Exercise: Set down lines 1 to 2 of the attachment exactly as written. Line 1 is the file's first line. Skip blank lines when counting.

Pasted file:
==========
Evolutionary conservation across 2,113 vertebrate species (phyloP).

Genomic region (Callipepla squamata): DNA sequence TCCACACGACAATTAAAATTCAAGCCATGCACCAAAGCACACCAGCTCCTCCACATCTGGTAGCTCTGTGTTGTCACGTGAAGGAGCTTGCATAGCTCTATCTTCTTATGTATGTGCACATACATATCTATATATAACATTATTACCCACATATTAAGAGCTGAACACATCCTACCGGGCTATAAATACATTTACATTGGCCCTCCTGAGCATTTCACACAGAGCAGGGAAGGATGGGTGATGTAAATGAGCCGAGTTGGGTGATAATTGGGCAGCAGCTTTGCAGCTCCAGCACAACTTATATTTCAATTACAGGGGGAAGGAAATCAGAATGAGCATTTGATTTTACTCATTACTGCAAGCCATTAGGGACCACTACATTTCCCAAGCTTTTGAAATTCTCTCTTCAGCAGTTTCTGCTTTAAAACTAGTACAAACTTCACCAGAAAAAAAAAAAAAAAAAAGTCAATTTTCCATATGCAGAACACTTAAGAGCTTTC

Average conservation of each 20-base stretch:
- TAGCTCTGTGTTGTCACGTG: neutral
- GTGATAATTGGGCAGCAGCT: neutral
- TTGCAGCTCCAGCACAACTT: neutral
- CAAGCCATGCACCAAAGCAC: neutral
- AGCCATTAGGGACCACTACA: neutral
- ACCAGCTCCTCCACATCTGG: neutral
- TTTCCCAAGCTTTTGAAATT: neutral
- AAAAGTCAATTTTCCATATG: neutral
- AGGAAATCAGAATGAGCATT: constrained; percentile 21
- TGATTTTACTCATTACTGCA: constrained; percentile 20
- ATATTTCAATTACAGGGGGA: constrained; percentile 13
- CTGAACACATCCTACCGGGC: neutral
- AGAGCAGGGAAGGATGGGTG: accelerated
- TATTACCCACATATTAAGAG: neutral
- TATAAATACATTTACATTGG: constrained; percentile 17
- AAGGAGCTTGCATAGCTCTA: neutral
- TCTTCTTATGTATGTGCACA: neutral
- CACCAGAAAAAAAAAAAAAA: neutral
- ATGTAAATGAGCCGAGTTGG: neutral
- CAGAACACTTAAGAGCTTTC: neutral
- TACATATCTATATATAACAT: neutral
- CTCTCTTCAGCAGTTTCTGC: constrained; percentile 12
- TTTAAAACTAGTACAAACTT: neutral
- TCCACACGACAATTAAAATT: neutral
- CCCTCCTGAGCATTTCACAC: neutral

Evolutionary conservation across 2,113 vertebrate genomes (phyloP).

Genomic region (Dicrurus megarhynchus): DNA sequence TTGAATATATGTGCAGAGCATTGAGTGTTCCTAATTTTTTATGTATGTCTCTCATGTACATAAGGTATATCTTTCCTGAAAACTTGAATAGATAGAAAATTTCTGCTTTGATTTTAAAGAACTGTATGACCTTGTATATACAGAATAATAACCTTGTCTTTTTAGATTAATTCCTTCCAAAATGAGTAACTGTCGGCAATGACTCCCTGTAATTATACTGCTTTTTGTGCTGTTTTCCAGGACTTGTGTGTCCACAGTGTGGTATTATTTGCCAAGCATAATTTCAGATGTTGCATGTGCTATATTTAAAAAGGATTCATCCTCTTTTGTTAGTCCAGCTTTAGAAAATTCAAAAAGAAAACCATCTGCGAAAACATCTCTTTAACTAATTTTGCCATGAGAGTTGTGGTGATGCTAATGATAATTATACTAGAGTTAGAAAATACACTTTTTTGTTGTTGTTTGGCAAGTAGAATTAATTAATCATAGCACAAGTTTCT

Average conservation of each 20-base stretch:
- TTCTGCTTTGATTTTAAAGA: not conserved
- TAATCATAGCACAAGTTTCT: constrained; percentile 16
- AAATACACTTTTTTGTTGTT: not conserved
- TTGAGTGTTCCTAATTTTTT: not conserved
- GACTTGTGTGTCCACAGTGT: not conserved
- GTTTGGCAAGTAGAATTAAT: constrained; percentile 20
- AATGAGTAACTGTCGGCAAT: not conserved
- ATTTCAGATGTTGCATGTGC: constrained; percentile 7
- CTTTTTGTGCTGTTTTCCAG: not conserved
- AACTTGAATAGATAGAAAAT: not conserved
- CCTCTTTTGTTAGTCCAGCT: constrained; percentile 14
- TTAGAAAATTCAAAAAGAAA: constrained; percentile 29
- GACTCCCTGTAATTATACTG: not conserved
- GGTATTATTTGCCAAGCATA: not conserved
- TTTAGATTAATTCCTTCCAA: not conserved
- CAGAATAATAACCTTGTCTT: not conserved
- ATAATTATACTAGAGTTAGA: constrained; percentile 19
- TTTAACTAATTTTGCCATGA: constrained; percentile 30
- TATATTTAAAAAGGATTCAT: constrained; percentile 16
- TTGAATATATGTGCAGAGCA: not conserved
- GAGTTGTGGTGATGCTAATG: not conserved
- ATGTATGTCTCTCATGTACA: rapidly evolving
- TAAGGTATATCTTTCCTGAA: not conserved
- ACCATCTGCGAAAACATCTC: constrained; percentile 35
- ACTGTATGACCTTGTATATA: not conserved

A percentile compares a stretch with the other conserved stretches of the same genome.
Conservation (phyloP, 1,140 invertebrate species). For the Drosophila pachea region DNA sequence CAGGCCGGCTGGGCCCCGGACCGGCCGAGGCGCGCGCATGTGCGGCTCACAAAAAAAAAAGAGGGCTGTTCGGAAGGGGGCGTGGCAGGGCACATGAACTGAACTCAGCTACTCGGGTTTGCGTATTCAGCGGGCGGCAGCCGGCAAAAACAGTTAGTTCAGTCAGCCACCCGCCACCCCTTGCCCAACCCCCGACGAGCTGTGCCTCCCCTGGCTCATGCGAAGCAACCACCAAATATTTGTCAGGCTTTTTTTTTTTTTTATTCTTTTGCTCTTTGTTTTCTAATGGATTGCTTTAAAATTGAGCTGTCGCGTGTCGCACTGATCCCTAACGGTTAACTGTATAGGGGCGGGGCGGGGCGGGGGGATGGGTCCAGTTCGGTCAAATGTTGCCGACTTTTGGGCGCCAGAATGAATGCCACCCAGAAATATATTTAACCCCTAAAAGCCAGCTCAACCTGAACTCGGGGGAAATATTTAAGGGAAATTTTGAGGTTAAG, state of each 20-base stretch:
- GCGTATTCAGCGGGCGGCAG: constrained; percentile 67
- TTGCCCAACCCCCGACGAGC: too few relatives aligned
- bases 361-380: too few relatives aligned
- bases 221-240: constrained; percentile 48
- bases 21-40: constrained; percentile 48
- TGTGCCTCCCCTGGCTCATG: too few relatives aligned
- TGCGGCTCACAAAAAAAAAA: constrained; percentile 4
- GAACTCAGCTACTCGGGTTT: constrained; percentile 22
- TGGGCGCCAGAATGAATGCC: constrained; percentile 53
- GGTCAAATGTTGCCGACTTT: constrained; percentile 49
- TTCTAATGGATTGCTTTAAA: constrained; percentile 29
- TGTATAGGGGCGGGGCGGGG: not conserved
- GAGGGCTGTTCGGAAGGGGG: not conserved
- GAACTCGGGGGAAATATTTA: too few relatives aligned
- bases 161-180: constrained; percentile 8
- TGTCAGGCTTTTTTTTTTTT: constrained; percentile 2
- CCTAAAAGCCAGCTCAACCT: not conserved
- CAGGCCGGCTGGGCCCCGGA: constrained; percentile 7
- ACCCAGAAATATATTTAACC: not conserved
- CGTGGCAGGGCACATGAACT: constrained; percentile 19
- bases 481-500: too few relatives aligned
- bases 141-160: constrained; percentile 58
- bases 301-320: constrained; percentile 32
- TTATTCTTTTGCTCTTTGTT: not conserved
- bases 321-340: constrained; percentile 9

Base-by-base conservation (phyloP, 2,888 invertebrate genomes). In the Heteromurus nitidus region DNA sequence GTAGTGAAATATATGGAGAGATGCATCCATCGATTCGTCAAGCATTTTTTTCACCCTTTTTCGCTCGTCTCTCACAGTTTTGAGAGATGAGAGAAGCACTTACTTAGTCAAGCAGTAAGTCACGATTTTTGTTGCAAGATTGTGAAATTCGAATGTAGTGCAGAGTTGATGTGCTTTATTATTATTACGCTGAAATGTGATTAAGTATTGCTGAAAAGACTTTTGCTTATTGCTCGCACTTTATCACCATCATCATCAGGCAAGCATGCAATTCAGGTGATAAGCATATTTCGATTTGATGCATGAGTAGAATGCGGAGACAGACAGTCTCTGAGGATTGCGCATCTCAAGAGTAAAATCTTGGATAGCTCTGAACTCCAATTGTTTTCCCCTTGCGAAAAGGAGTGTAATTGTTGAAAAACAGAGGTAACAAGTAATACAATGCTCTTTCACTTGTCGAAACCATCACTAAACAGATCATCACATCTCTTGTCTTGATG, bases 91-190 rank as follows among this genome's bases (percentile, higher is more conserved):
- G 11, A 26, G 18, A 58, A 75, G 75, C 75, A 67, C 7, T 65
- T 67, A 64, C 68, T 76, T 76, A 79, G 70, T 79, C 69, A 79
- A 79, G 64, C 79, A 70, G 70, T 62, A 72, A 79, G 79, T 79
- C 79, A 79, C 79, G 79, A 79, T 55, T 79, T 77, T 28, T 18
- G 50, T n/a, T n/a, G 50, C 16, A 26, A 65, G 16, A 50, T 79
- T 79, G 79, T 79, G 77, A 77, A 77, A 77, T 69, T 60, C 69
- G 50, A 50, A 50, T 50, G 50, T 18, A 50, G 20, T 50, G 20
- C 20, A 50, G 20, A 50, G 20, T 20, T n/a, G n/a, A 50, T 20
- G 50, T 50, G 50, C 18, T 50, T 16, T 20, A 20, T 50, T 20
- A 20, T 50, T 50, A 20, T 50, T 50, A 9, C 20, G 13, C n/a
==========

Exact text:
Evolutionary conservation across 2,113 vertebrate species (phyloP).

Genomic region (Callipepla squamata): DNA sequence TCCACACGACAATTAAAATTCAAGCCATGCACCAAAGCACACCAGCTCCTCCACATCTGGTAGCTCTGTGTTGTCACGTGAAGGAGCTTGCATAGCTCTATCTTCTTATGTATGTGCACATACATATCTATATATAACATTATTACCCACATATTAAGAGCTGAACACATCCTACCGGGCTATAAATACATTTACATTGGCCCTCCTGAGCATTTCACACAGAGCAGGGAAGGATGGGTGATGTAAATGAGCCGAGTTGGGTGATAATTGGGCAGCAGCTTTGCAGCTCCAGCACAACTTATATTTCAATTACAGGGGGAAGGAAATCAGAATGAGCATTTGATTTTACTCATTACTGCAAGCCATTAGGGACCACTACATTTCCCAAGCTTTTGAAATTCTCTCTTCAGCAGTTTCTGCTTTAAAACTAGTACAAACTTCACCAGAAAAAAAAAAAAAAAAAAGTCAATTTTCCATATGCAGAACACTTAAGAGCTTTC